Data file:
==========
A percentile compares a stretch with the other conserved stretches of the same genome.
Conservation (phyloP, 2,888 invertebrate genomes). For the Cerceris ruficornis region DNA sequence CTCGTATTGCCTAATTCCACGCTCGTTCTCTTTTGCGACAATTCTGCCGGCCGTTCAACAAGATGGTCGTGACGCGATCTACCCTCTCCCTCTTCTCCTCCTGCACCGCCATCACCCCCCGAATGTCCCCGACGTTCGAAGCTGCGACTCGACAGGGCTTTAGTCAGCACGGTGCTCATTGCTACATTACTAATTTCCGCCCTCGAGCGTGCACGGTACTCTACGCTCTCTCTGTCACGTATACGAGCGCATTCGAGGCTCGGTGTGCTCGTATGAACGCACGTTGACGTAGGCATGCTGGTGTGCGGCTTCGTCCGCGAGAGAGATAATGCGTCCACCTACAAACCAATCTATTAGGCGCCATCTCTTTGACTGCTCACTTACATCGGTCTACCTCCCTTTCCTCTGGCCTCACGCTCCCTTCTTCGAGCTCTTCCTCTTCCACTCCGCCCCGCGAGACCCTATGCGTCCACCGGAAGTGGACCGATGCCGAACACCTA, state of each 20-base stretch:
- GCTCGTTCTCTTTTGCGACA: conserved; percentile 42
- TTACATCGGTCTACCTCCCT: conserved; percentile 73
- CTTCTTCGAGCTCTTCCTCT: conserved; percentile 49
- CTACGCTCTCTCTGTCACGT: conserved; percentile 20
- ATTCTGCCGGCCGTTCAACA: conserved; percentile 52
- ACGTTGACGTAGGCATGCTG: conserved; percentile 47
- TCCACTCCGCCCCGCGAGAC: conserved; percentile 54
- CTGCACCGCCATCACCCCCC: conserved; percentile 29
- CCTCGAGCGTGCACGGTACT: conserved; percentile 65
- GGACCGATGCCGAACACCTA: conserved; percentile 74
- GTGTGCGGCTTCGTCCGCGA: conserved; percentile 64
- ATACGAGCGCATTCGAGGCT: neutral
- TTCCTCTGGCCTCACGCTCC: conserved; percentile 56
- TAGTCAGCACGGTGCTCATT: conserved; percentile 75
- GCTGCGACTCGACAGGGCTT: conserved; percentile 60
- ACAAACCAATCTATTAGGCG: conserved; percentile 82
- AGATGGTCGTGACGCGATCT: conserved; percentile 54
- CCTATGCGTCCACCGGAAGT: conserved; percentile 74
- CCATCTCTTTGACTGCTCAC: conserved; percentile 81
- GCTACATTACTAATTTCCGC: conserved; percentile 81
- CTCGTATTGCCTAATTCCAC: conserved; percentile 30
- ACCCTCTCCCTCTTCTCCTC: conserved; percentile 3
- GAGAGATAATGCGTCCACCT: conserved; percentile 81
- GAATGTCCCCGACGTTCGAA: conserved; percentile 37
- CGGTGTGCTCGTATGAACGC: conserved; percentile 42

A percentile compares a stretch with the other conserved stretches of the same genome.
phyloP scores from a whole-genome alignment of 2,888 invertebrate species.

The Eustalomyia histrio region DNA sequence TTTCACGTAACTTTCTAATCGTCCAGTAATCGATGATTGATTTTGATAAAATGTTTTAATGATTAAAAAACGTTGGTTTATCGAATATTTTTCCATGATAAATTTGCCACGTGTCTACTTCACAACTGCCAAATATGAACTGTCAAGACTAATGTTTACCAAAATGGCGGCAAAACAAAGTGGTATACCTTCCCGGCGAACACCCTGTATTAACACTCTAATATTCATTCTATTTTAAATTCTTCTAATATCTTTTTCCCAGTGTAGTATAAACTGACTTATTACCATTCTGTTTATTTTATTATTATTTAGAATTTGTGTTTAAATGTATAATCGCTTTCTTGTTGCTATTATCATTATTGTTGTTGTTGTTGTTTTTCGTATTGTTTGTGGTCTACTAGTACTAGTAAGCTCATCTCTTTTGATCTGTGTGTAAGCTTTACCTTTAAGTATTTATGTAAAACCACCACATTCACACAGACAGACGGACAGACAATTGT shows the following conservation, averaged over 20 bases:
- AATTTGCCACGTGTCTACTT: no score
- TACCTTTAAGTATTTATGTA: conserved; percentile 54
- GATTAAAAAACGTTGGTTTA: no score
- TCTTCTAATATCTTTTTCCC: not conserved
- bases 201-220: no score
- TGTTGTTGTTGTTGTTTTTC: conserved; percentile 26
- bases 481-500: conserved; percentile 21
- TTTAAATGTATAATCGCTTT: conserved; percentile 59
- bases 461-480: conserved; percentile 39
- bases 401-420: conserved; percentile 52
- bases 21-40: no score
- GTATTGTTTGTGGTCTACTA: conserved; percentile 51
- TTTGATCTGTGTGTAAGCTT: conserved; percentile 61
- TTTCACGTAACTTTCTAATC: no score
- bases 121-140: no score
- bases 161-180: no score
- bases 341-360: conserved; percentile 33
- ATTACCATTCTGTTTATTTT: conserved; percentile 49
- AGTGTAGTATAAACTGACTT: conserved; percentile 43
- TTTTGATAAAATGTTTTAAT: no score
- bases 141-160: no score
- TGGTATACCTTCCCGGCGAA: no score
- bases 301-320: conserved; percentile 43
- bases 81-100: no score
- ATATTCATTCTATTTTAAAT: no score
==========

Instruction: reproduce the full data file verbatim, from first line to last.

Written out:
A percentile compares a stretch with the other conserved stretches of the same genome.
Conservation (phyloP, 2,888 invertebrate genomes). For the Cerceris ruficornis region DNA sequence CTCGTATTGCCTAATTCCACGCTCGTTCTCTTTTGCGACAATTCTGCCGGCCGTTCAACAAGATGGTCGTGACGCGATCTACCCTCTCCCTCTTCTCCTCCTGCACCGCCATCACCCCCCGAATGTCCCCGACGTTCGAAGCTGCGACTCGACAGGGCTTTAGTCAGCACGGTGCTCATTGCTACATTACTAATTTCCGCCCTCGAGCGTGCACGGTACTCTACGCTCTCTCTGTCACGTATACGAGCGCATTCGAGGCTCGGTGTGCTCGTATGAACGCACGTTGACGTAGGCATGCTGGTGTGCGGCTTCGTCCGCGAGAGAGATAATGCGTCCACCTACAAACCAATCTATTAGGCGCCATCTCTTTGACTGCTCACTTACATCGGTCTACCTCCCTTTCCTCTGGCCTCACGCTCCCTTCTTCGAGCTCTTCCTCTTCCACTCCGCCCCGCGAGACCCTATGCGTCCACCGGAAGTGGACCGATGCCGAACACCTA, state of each 20-base stretch:
- GCTCGTTCTCTTTTGCGACA: conserved; percentile 42
- TTACATCGGTCTACCTCCCT: conserved; percentile 73
- CTTCTTCGAGCTCTTCCTCT: conserved; percentile 49
- CTACGCTCTCTCTGTCACGT: conserved; percentile 20
- ATTCTGCCGGCCGTTCAACA: conserved; percentile 52
- ACGTTGACGTAGGCATGCTG: conserved; percentile 47
- TCCACTCCGCCCCGCGAGAC: conserved; percentile 54
- CTGCACCGCCATCACCCCCC: conserved; percentile 29
- CCTCGAGCGTGCACGGTACT: conserved; percentile 65
- GGACCGATGCCGAACACCTA: conserved; percentile 74
- GTGTGCGGCTTCGTCCGCGA: conserved; percentile 64
- ATACGAGCGCATTCGAGGCT: neutral
- TTCCTCTGGCCTCACGCTCC: conserved; percentile 56
- TAGTCAGCACGGTGCTCATT: conserved; percentile 75
- GCTGCGACTCGACAGGGCTT: conserved; percentile 60
- ACAAACCAATCTATTAGGCG: conserved; percentile 82
- AGATGGTCGTGACGCGATCT: conserved; percentile 54
- CCTATGCGTCCACCGGAAGT: conserved; percentile 74
- CCATCTCTTTGACTGCTCAC: conserved; percentile 81
- GCTACATTACTAATTTCCGC: conserved; percentile 81
- CTCGTATTGCCTAATTCCAC: conserved; percentile 30
- ACCCTCTCCCTCTTCTCCTC: conserved; percentile 3
- GAGAGATAATGCGTCCACCT: conserved; percentile 81
- GAATGTCCCCGACGTTCGAA: conserved; percentile 37
- CGGTGTGCTCGTATGAACGC: conserved; percentile 42

A percentile compares a stretch with the other conserved stretches of the same genome.
phyloP scores from a whole-genome alignment of 2,888 invertebrate species.

The Eustalomyia histrio region DNA sequence TTTCACGTAACTTTCTAATCGTCCAGTAATCGATGATTGATTTTGATAAAATGTTTTAATGATTAAAAAACGTTGGTTTATCGAATATTTTTCCATGATAAATTTGCCACGTGTCTACTTCACAACTGCCAAATATGAACTGTCAAGACTAATGTTTACCAAAATGGCGGCAAAACAAAGTGGTATACCTTCCCGGCGAACACCCTGTATTAACACTCTAATATTCATTCTATTTTAAATTCTTCTAATATCTTTTTCCCAGTGTAGTATAAACTGACTTATTACCATTCTGTTTATTTTATTATTATTTAGAATTTGTGTTTAAATGTATAATCGCTTTCTTGTTGCTATTATCATTATTGTTGTTGTTGTTGTTTTTCGTATTGTTTGTGGTCTACTAGTACTAGTAAGCTCATCTCTTTTGATCTGTGTGTAAGCTTTACCTTTAAGTATTTATGTAAAACCACCACATTCACACAGACAGACGGACAGACAATTGT shows the following conservation, averaged over 20 bases:
- AATTTGCCACGTGTCTACTT: no score
- TACCTTTAAGTATTTATGTA: conserved; percentile 54
- GATTAAAAAACGTTGGTTTA: no score
- TCTTCTAATATCTTTTTCCC: not conserved
- bases 201-220: no score
- TGTTGTTGTTGTTGTTTTTC: conserved; percentile 26
- bases 481-500: conserved; percentile 21
- TTTAAATGTATAATCGCTTT: conserved; percentile 59
- bases 461-480: conserved; percentile 39
- bases 401-420: conserved; percentile 52
- bases 21-40: no score
- GTATTGTTTGTGGTCTACTA: conserved; percentile 51
- TTTGATCTGTGTGTAAGCTT: conserved; percentile 61
- TTTCACGTAACTTTCTAATC: no score
- bases 121-140: no score
- bases 161-180: no score
- bases 341-360: conserved; percentile 33
- ATTACCATTCTGTTTATTTT: conserved; percentile 49
- AGTGTAGTATAAACTGACTT: conserved; percentile 43
- TTTTGATAAAATGTTTTAAT: no score
- bases 141-160: no score
- TGGTATACCTTCCCGGCGAA: no score
- bases 301-320: conserved; percentile 43
- bases 81-100: no score
- ATATTCATTCTATTTTAAAT: no score